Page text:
Nasopharyngeal Necrosis After Chronic Opioid (Oxycodone/Acetaminophen) Insufflation.
Summary of "Nasopharyngeal Necrosis After Chronic Opioid (Oxycodone/Acetaminophen) Insufflation."
Nasopharyngeal necrosis resulting from narcotic insufflation is a recognized phenomenon, but cocaine use is more commonly associated with this pathology than opioid abuse. Physical exam findings associated with severe tissue destruction are not routinely seen on physical examination or available in the medical literature. We present a case of chronic oxycodone/acetaminophen insufflation and images of a defect in the soft palate.
Department of Emergency Medicine, Division of Medical Toxicology, University of Massachusetts Medical Center, 55 Lake Avenue North, LA-216, Worcester, MA, 01655, USA, email@example.com.
This article was published in the following journal.
Name: Journal of medical toxicology : official journal of the American College of Medical Toxicology
- PubMed Source: http://www.ncbi.nlm.nih.gov/pubmed/22415885
- DOI: http://dx.doi.org/10.1007/s13181-012-0217-3
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Medical and Biotech [MESH] Definitions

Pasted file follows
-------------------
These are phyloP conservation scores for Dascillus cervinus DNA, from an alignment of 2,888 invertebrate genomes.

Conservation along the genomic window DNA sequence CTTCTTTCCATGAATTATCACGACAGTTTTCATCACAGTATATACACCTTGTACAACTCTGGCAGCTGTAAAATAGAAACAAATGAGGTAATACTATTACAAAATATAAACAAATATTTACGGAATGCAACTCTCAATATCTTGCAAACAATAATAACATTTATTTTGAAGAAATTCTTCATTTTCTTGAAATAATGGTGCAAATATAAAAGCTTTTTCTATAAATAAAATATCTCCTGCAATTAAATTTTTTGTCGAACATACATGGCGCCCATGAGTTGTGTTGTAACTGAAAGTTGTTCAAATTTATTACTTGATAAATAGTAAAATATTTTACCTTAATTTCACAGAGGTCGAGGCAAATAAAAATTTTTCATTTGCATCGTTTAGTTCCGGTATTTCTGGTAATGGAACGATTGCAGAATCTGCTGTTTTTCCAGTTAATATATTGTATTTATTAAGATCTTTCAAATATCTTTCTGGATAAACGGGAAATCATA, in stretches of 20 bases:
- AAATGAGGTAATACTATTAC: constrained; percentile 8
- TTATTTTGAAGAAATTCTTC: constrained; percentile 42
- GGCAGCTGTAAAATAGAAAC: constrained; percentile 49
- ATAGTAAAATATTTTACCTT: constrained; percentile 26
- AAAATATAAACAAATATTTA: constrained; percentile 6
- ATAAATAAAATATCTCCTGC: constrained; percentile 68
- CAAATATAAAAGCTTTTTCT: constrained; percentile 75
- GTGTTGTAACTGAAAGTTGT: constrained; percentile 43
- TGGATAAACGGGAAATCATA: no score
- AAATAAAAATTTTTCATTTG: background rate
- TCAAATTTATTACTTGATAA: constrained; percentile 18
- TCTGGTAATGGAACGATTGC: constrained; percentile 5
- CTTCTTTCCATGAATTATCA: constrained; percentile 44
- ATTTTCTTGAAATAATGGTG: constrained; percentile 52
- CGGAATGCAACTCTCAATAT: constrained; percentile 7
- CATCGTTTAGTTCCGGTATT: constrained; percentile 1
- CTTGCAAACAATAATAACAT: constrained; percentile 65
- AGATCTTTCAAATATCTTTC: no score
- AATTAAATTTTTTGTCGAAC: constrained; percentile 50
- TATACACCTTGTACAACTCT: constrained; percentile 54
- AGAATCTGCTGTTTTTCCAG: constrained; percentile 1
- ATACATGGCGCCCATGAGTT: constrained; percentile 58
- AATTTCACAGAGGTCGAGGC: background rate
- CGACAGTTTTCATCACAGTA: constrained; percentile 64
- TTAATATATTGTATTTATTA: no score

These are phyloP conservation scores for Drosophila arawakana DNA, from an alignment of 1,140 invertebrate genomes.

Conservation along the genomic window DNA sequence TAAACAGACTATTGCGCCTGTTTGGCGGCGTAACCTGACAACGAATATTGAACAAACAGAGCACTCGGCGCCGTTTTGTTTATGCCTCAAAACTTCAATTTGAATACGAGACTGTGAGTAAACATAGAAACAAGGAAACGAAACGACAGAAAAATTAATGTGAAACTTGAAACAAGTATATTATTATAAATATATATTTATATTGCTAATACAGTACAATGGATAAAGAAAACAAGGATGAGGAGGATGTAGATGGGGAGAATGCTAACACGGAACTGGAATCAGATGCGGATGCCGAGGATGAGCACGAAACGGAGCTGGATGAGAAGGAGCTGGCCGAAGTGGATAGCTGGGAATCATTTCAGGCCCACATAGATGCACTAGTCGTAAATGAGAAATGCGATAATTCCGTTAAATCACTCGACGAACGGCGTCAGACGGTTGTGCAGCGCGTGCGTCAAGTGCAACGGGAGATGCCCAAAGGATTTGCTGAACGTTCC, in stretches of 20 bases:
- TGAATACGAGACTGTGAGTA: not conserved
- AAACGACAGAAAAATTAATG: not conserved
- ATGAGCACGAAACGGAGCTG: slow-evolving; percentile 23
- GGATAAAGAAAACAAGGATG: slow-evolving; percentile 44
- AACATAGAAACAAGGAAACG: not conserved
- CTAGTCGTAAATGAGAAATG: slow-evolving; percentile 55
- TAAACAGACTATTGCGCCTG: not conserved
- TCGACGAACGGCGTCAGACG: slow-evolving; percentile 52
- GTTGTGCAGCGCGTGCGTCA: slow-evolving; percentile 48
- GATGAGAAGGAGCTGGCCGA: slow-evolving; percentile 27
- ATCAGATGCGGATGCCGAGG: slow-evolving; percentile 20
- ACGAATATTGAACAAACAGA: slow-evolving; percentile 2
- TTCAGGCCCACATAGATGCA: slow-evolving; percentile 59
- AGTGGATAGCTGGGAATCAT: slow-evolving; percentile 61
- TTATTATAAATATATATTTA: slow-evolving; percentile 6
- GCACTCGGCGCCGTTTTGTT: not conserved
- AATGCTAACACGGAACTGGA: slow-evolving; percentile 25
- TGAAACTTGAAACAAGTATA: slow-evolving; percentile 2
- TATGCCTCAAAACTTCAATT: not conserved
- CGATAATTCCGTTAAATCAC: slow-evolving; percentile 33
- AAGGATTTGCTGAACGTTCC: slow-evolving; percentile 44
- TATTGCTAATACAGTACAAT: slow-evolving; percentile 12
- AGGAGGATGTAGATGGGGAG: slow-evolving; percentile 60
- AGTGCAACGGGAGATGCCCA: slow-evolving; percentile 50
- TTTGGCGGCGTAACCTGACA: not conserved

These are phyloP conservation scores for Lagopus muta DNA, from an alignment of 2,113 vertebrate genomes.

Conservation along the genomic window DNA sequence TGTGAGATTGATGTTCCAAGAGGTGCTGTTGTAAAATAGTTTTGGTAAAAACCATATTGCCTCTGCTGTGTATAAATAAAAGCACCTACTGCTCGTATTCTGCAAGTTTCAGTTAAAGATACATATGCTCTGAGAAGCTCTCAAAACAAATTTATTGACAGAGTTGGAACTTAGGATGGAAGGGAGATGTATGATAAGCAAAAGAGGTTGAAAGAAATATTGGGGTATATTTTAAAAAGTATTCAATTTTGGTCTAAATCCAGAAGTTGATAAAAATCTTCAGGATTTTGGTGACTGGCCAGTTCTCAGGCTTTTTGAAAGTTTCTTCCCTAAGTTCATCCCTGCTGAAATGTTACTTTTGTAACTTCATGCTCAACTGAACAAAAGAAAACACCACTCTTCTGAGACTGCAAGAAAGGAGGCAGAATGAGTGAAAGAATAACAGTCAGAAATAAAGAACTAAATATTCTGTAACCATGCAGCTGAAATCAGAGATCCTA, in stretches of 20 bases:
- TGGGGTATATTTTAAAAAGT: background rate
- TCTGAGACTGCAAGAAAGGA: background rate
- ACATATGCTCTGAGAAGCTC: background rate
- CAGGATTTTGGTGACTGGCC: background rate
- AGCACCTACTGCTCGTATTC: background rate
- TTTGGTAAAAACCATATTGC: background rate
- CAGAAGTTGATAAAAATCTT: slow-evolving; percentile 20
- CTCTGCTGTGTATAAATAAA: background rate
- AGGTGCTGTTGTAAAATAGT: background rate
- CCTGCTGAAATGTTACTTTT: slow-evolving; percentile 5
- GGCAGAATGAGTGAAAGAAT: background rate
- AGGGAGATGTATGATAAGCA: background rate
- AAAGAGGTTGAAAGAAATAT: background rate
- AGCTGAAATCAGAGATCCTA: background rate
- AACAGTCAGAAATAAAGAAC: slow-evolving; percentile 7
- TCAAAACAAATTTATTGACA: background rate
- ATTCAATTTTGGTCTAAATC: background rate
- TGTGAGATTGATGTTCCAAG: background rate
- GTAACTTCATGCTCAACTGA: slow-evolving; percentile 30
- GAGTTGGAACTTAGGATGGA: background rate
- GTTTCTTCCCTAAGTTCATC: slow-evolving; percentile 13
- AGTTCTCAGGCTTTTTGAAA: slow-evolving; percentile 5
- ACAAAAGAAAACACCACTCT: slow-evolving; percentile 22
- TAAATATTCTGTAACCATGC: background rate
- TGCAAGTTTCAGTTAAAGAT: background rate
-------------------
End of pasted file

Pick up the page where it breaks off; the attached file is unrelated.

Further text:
A derivative of the opioid alkaloid THEBAINE that is a more potent and longer lasting analgesic than MORPHINE. It appears to act as a partial agonist at mu and kappa opioid receptors and as an antagonist at delta receptors. The lack of delta-agonist activity has been suggested to account for the observation that buprenorphine tolerance may not develop with chronic use.
A synthetic opioid that is used as the hydrochloride. It is an opioid analgesic that is primarily a mu-opioid agonist. It has actions and uses similar to those of MORPHINE. It also has a depressant action on the cough center and may be given to control intractable cough associated with terminal lung cancer. Methadone is also used as part of the treatment of dependence on opioid drugs, although prolonged use of methadone itself may result in dependence. (From Martindale, The Extra Pharmacopoeia, 30th ed, p1082-3)
A class of opioid receptors recognized by its pharmacological profile. Kappa opioid receptors bind dynorphins with a higher affinity than endorphins which are themselves preferred to enkephalins.
A class of opioid receptors recognized by its pharmacological profile. Mu opioid receptors bind, in decreasing order of affinity, endorphins, dynorphins, met-enkephalin, and leu-enkephalin. They have also been shown to be molecular receptors for morphine.
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